If Microsoft ever releases the smartwatch that the Wall Street Journal reports is in development, the gadget won’t just be entering a wearable computing market that has yet to be proven out. The watch would also extend a family of Surface hardware devices that no one is clamoring to buy.
Yet hardware is a critical component of Microsoft’s mobile-focused reinvention, and the company can’t let crappy tablet sales dim its ambition. The Surface family must grow larger if Microsoft is to realize its quite public aspirations, and if you really begin to think about what a Surface Watch might offer, the concept suddenly segues from misguided and far-fetched to “Hmmm... I might actually buy that thing.”
The watch won't look anything like the MSN-connected Swatch Paparazzi shown in the image above, but it could go down in flames like the Paparazzi if Microsoft doesn't nail the gadget's design and intent. With that, I describe the Surface Watch that I would want to buy, and wax fantastically on four more Surface brand extensions.
If you can’t sell customers a $1,000 Surface tablet, maybe you can sell them a Surface smartwatch that’s priced to move. Let’s say this device is $150 (the same as Pebble’s smartwatch). Let’s say it grabs Microsoft’s modern UI, and tosses a new Live Tile on your screen every 10 seconds. How’s that for a conversation starter? With its always-on connection, the Surface Watch throws tweets, news headlines, and other streaming bits and bobs directly onto its touchscreen face.
The Surface Watch also comes with an exclusive killer app: a mini Xbox controller interface. Now you can adjust your Xbox experience in SmartGlass-esque fashion.
And let’s say the entire Surface Watch is clad in VaporMg—a material that Microsoft deliberately called out last June as having a finish “akin to a luxury watch.” But here’s the kicker: The touchscreen interface isn’t color, but rather is rendered in stark black-and-white e-paper. The aesthetic marries perfectly to the dark magnesium sheen of VaporMg, helping Microsoft deliver a wearable gadget that’s as handsome as it is functional.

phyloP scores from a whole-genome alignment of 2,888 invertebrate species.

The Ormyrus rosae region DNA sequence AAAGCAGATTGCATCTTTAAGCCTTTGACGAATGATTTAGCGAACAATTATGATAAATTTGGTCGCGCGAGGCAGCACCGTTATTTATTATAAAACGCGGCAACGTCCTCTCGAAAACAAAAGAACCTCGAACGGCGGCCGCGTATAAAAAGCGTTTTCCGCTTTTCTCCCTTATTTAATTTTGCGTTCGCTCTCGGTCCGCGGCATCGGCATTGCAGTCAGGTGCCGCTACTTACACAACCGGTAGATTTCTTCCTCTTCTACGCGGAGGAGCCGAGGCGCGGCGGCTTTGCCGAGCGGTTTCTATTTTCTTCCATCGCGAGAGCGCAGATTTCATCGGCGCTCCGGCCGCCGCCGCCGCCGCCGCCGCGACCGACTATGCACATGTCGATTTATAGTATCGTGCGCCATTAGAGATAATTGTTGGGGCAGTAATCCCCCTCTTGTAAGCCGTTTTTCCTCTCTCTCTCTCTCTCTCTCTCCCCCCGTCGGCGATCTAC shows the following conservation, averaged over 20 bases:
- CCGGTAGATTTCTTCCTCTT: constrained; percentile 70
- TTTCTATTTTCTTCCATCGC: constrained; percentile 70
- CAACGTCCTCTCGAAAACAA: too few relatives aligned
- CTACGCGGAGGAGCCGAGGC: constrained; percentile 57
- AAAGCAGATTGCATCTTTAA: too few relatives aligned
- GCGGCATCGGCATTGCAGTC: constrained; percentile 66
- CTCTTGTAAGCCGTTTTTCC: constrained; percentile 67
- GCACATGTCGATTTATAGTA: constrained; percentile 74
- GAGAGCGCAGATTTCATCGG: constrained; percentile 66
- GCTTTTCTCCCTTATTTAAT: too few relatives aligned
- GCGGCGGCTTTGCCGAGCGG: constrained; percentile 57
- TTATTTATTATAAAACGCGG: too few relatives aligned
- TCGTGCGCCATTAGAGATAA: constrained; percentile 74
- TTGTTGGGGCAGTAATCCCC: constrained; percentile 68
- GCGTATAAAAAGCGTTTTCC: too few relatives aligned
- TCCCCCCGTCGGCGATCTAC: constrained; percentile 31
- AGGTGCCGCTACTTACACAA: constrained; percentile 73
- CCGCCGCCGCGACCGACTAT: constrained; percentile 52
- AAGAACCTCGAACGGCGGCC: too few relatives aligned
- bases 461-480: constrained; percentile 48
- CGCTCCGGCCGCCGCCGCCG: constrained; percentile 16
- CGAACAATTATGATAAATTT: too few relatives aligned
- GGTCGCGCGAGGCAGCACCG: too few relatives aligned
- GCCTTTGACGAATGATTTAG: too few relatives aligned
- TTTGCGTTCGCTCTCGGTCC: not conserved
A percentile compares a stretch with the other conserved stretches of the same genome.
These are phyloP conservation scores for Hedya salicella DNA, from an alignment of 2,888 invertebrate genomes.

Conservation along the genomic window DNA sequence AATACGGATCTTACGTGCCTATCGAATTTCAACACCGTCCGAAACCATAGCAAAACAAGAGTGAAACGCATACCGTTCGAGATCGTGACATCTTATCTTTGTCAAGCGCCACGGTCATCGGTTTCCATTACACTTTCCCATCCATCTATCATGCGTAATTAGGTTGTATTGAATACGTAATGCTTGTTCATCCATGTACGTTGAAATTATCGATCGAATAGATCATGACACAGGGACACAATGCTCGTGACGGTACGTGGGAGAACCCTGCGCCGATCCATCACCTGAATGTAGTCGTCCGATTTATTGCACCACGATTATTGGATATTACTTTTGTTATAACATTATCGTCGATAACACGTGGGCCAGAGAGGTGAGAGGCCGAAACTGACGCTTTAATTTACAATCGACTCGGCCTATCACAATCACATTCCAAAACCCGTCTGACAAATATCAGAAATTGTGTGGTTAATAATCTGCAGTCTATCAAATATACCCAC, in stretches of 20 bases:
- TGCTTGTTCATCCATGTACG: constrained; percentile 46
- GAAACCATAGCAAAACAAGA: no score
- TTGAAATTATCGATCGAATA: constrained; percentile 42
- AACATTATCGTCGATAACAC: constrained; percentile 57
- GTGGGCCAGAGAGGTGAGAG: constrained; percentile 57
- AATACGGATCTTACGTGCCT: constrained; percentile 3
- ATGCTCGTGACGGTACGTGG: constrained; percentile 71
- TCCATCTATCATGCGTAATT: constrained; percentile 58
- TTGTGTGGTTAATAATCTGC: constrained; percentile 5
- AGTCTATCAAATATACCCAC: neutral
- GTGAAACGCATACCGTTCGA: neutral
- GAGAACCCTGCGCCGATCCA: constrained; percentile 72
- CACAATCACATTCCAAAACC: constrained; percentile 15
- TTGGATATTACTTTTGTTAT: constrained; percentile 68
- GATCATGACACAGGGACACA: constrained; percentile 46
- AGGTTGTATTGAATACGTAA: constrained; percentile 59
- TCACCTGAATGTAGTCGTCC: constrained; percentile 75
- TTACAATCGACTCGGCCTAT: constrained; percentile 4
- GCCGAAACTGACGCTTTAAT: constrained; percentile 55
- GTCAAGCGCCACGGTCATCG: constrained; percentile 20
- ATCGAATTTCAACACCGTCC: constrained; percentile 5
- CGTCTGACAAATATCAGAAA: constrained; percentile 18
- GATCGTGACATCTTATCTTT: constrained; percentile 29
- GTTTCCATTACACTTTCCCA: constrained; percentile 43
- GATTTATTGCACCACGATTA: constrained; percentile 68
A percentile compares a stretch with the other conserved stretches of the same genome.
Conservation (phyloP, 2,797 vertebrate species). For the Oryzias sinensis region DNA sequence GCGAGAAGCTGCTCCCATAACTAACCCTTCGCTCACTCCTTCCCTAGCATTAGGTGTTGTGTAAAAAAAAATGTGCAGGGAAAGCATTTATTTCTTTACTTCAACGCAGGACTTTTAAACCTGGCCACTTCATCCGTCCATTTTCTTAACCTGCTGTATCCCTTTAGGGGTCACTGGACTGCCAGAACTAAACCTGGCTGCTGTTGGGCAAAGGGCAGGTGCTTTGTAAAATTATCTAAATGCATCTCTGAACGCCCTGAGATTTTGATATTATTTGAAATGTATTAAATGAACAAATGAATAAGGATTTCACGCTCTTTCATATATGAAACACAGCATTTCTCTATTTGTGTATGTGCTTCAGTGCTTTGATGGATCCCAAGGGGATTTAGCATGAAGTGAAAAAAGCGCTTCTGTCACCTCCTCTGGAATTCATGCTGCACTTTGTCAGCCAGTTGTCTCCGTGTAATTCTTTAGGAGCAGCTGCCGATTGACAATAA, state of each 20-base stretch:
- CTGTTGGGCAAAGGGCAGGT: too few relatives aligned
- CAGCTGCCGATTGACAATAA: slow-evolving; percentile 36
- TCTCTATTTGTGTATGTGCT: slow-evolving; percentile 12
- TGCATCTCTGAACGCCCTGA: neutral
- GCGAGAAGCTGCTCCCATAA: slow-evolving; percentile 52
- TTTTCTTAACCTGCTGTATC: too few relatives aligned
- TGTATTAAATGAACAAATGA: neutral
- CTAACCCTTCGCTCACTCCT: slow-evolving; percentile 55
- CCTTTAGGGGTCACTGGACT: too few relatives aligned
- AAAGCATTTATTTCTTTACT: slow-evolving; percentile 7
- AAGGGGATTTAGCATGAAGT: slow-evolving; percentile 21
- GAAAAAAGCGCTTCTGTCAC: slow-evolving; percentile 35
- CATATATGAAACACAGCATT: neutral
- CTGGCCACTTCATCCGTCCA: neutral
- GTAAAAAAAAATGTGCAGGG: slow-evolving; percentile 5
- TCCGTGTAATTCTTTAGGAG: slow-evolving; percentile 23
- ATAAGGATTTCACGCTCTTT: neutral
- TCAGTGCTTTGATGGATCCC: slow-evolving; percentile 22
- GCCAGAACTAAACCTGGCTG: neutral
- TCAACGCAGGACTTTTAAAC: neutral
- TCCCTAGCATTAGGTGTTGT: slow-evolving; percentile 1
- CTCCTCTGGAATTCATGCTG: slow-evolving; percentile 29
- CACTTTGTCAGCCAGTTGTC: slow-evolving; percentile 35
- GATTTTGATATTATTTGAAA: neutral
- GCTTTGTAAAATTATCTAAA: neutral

Finally, the smartwatch doesn’t just rely on Windows Phone connectivity to drive those rotating Live Tiles. Microsoft takes advantage of Android’s open platform to ensure the Surface Watch works with the planet’s most dominant smartphone family. In one fell swoop, a Surface product is immediately relevant to millions of people, many of whom discover Live Tile love for the very first time.
If Microsoft really wants to scrum with Apple and Google in the mobile computing arena, it can’t stop at tablets—and it certainly can’t be limited to WiFi-only devices. Smartphones account for a huge (if not dominating) number of app downloads, web browser views, and all the other metrics that elevate mobile ecosystems to superstardom. So if Microsoft is serious about exploring the entire world of mobility, it needs to release a Surface Phone—a flagship handset for Windows Phone 9 that elevates the greater Surface brand, and lays a 4G pipeline to bold new vistas of user connectivity.
Don’t forget: Unlike tablets, we carry our smartphones everywhere. We whip them out in corporate conference rooms to check email, and shove them in our friends’ faces to show off Instagram photos of eggs benedict and irritable cats. This is what propagates mindshare. This is what spurs irrational fits of hardware jealousy—and thus more hardware sales across a gadget manufacturer’s entire line-up.
Hey, it worked for Apple.